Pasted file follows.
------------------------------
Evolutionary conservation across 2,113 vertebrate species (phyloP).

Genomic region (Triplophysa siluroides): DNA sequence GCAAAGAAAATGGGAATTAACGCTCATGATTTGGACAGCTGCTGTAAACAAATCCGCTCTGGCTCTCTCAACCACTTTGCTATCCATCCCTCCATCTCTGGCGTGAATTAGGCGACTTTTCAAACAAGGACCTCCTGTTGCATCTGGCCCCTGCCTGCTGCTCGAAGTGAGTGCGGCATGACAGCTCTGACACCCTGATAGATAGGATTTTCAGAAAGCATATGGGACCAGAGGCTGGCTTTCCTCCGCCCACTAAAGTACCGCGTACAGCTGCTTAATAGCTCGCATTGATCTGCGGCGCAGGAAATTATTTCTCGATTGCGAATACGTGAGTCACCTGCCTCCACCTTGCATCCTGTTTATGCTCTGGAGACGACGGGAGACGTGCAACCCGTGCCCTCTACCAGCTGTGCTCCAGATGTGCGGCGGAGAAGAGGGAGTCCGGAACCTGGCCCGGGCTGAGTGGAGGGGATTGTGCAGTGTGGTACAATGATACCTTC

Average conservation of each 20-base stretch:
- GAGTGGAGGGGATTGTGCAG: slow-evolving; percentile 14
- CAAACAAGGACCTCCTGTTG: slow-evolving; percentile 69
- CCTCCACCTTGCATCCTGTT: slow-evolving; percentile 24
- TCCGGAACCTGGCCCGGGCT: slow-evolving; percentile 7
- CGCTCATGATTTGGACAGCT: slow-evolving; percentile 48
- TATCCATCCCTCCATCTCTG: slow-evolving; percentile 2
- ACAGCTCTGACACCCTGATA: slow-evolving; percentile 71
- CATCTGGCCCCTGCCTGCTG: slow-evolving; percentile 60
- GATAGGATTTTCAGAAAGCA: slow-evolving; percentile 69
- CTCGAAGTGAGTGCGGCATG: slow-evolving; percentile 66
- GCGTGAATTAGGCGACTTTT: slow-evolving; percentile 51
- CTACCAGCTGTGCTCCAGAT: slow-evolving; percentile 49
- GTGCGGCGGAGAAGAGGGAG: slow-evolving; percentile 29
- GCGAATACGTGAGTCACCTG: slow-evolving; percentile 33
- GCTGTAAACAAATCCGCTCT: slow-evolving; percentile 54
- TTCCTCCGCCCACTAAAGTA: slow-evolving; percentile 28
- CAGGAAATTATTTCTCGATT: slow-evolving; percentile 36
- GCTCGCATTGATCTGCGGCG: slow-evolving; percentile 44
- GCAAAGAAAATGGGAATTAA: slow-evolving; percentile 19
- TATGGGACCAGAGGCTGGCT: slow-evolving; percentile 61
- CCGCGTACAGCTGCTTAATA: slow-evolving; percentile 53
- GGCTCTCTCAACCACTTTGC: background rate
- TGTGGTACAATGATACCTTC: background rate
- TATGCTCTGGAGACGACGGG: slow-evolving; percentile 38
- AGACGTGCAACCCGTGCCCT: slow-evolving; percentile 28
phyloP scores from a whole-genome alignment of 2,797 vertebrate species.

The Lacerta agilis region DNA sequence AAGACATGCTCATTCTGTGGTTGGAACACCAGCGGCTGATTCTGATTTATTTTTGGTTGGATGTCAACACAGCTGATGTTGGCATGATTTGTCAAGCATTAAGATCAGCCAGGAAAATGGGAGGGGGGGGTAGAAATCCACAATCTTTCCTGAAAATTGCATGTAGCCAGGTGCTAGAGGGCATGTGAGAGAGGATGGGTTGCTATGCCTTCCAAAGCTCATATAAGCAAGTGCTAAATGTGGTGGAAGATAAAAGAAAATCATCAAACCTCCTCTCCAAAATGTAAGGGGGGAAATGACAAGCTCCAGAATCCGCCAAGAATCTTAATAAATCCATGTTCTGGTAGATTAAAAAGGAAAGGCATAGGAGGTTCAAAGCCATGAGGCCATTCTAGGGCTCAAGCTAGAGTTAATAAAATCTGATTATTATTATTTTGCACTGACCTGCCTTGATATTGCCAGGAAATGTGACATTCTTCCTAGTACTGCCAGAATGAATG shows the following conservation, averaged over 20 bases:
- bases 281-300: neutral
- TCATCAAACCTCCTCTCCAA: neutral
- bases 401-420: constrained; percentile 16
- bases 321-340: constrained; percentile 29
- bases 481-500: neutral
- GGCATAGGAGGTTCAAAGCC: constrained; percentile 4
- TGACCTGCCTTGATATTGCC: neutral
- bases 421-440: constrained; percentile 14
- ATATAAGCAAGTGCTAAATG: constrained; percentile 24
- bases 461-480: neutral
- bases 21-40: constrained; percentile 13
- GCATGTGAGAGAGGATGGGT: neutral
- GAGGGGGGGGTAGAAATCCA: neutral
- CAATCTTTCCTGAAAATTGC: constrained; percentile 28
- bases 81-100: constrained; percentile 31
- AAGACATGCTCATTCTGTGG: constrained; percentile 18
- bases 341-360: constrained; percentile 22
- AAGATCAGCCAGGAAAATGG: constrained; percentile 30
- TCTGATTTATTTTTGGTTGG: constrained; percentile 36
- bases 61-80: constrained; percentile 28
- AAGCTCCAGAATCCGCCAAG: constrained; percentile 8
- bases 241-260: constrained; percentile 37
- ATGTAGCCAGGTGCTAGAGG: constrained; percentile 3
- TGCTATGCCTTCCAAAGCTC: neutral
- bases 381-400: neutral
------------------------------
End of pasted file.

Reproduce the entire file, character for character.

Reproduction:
Evolutionary conservation across 2,113 vertebrate species (phyloP).

Genomic region (Triplophysa siluroides): DNA sequence GCAAAGAAAATGGGAATTAACGCTCATGATTTGGACAGCTGCTGTAAACAAATCCGCTCTGGCTCTCTCAACCACTTTGCTATCCATCCCTCCATCTCTGGCGTGAATTAGGCGACTTTTCAAACAAGGACCTCCTGTTGCATCTGGCCCCTGCCTGCTGCTCGAAGTGAGTGCGGCATGACAGCTCTGACACCCTGATAGATAGGATTTTCAGAAAGCATATGGGACCAGAGGCTGGCTTTCCTCCGCCCACTAAAGTACCGCGTACAGCTGCTTAATAGCTCGCATTGATCTGCGGCGCAGGAAATTATTTCTCGATTGCGAATACGTGAGTCACCTGCCTCCACCTTGCATCCTGTTTATGCTCTGGAGACGACGGGAGACGTGCAACCCGTGCCCTCTACCAGCTGTGCTCCAGATGTGCGGCGGAGAAGAGGGAGTCCGGAACCTGGCCCGGGCTGAGTGGAGGGGATTGTGCAGTGTGGTACAATGATACCTTC

Average conservation of each 20-base stretch:
- GAGTGGAGGGGATTGTGCAG: slow-evolving; percentile 14
- CAAACAAGGACCTCCTGTTG: slow-evolving; percentile 69
- CCTCCACCTTGCATCCTGTT: slow-evolving; percentile 24
- TCCGGAACCTGGCCCGGGCT: slow-evolving; percentile 7
- CGCTCATGATTTGGACAGCT: slow-evolving; percentile 48
- TATCCATCCCTCCATCTCTG: slow-evolving; percentile 2
- ACAGCTCTGACACCCTGATA: slow-evolving; percentile 71
- CATCTGGCCCCTGCCTGCTG: slow-evolving; percentile 60
- GATAGGATTTTCAGAAAGCA: slow-evolving; percentile 69
- CTCGAAGTGAGTGCGGCATG: slow-evolving; percentile 66
- GCGTGAATTAGGCGACTTTT: slow-evolving; percentile 51
- CTACCAGCTGTGCTCCAGAT: slow-evolving; percentile 49
- GTGCGGCGGAGAAGAGGGAG: slow-evolving; percentile 29
- GCGAATACGTGAGTCACCTG: slow-evolving; percentile 33
- GCTGTAAACAAATCCGCTCT: slow-evolving; percentile 54
- TTCCTCCGCCCACTAAAGTA: slow-evolving; percentile 28
- CAGGAAATTATTTCTCGATT: slow-evolving; percentile 36
- GCTCGCATTGATCTGCGGCG: slow-evolving; percentile 44
- GCAAAGAAAATGGGAATTAA: slow-evolving; percentile 19
- TATGGGACCAGAGGCTGGCT: slow-evolving; percentile 61
- CCGCGTACAGCTGCTTAATA: slow-evolving; percentile 53
- GGCTCTCTCAACCACTTTGC: background rate
- TGTGGTACAATGATACCTTC: background rate
- TATGCTCTGGAGACGACGGG: slow-evolving; percentile 38
- AGACGTGCAACCCGTGCCCT: slow-evolving; percentile 28
phyloP scores from a whole-genome alignment of 2,797 vertebrate species.

The Lacerta agilis region DNA sequence AAGACATGCTCATTCTGTGGTTGGAACACCAGCGGCTGATTCTGATTTATTTTTGGTTGGATGTCAACACAGCTGATGTTGGCATGATTTGTCAAGCATTAAGATCAGCCAGGAAAATGGGAGGGGGGGGTAGAAATCCACAATCTTTCCTGAAAATTGCATGTAGCCAGGTGCTAGAGGGCATGTGAGAGAGGATGGGTTGCTATGCCTTCCAAAGCTCATATAAGCAAGTGCTAAATGTGGTGGAAGATAAAAGAAAATCATCAAACCTCCTCTCCAAAATGTAAGGGGGGAAATGACAAGCTCCAGAATCCGCCAAGAATCTTAATAAATCCATGTTCTGGTAGATTAAAAAGGAAAGGCATAGGAGGTTCAAAGCCATGAGGCCATTCTAGGGCTCAAGCTAGAGTTAATAAAATCTGATTATTATTATTTTGCACTGACCTGCCTTGATATTGCCAGGAAATGTGACATTCTTCCTAGTACTGCCAGAATGAATG shows the following conservation, averaged over 20 bases:
- bases 281-300: neutral
- TCATCAAACCTCCTCTCCAA: neutral
- bases 401-420: constrained; percentile 16
- bases 321-340: constrained; percentile 29
- bases 481-500: neutral
- GGCATAGGAGGTTCAAAGCC: constrained; percentile 4
- TGACCTGCCTTGATATTGCC: neutral
- bases 421-440: constrained; percentile 14
- ATATAAGCAAGTGCTAAATG: constrained; percentile 24
- bases 461-480: neutral
- bases 21-40: constrained; percentile 13
- GCATGTGAGAGAGGATGGGT: neutral
- GAGGGGGGGGTAGAAATCCA: neutral
- CAATCTTTCCTGAAAATTGC: constrained; percentile 28
- bases 81-100: constrained; percentile 31
- AAGACATGCTCATTCTGTGG: constrained; percentile 18
- bases 341-360: constrained; percentile 22
- AAGATCAGCCAGGAAAATGG: constrained; percentile 30
- TCTGATTTATTTTTGGTTGG: constrained; percentile 36
- bases 61-80: constrained; percentile 28
- AAGCTCCAGAATCCGCCAAG: constrained; percentile 8
- bases 241-260: constrained; percentile 37
- ATGTAGCCAGGTGCTAGAGG: constrained; percentile 3
- TGCTATGCCTTCCAAAGCTC: neutral
- bases 381-400: neutral